The Paeonians began a series of raids against the Macedonians in support of a Dardanian invasion from the north. Perdiccas III, king of Macedonia, humiliated by the indignity of having to pay tribute to the Dardanians, marched north in the spring of 359 BC with the Macedonian army to resolve the issue by battle. This was not the first occasion in which he had fought against Bardylis, but the Macedonians lost the battle. The king himself was among the 4,000 Macedonian dead. The remainder, panic-stricken after having become exceedingly afraid of the Illyrian army, lost heart for continuing the war. This was the worst loss suffered by the Macedonians in their efforts to free themselves from the Illyrian invaders. The Dardanians followed up their victory by expanding their control southward to Lake Lychnitis (Lake Ohrid) and westward into Upper Macedonia. Through the actions of Bardylis, the Dardanians had brought Macedon close to collapse.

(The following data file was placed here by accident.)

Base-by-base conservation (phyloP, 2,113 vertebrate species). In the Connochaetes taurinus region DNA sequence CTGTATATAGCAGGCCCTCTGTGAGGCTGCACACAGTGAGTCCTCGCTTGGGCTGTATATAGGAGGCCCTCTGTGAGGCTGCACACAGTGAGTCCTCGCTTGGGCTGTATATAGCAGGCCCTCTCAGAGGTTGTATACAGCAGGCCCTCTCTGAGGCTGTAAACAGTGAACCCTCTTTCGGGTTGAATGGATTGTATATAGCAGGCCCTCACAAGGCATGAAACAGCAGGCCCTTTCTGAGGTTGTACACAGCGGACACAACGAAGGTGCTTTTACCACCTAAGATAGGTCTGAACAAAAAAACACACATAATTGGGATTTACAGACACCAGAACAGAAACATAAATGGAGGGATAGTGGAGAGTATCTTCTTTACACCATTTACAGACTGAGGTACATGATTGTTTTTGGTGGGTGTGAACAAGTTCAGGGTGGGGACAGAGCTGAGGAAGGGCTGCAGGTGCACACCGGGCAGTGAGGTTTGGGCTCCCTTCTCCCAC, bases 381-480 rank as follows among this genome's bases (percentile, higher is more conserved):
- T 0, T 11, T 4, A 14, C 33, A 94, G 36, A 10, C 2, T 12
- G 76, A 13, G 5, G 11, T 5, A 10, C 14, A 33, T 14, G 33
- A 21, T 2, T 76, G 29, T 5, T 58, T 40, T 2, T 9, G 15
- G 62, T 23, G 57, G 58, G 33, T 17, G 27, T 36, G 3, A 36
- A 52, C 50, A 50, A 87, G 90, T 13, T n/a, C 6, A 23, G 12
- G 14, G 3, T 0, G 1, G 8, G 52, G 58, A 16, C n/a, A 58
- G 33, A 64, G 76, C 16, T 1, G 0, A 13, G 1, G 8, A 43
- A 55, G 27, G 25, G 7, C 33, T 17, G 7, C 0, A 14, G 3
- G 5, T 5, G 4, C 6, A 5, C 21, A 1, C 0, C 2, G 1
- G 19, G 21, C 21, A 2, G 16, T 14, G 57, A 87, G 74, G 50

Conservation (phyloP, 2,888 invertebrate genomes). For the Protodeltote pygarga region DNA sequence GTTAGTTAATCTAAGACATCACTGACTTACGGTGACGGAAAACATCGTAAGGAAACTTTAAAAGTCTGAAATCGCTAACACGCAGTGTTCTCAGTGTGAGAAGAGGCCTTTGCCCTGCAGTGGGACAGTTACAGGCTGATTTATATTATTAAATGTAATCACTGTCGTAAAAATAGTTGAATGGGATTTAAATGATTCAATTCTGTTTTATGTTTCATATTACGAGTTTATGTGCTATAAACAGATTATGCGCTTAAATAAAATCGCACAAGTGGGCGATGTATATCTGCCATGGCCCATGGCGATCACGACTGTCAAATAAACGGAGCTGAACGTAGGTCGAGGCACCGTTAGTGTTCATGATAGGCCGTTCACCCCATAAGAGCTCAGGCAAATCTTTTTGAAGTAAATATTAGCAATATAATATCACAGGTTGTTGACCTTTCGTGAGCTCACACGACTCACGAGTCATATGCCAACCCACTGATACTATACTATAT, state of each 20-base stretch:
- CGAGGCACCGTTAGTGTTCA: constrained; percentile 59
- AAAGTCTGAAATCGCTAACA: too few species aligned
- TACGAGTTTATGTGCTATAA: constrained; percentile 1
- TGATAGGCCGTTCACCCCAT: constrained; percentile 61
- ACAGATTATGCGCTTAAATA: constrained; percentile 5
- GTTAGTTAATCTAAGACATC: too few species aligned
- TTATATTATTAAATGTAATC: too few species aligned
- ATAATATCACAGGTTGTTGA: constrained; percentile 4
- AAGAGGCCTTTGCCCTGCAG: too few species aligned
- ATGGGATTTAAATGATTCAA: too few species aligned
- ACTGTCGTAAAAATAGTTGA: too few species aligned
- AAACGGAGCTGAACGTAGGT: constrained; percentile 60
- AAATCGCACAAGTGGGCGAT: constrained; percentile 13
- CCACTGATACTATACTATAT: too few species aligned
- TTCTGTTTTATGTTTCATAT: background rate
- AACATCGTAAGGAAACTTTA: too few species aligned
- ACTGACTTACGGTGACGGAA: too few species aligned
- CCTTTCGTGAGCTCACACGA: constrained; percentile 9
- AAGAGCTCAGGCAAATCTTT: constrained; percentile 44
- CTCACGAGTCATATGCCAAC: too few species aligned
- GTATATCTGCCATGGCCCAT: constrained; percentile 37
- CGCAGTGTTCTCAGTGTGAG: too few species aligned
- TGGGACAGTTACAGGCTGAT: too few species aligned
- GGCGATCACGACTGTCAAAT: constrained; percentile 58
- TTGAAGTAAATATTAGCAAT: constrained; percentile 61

When Philip II, the youngest of the three brothers assumed the throne, he was determined to subdue the Illyrians under Bardylis once and for all, and thus destroy the Illyrian menace.
Raid on EpirusEdit
In 385 BC, the Illyrians formed an alliance with the powerful tyrant Dionysius of Syracuse. The purpose of the agreement was the restoration to the throne of the Molossian Alcetas who had become a refugee living at the court of Dionysius. Both sides were interested in the benefits of such an alliance as it would secure Illyrian power and weaken the influence of the Spartans and Macedonians in Epirus. This would also give Dionysius an opportunity to strengthen trade opportunities along the shores of the Adriatic and Ionian seas.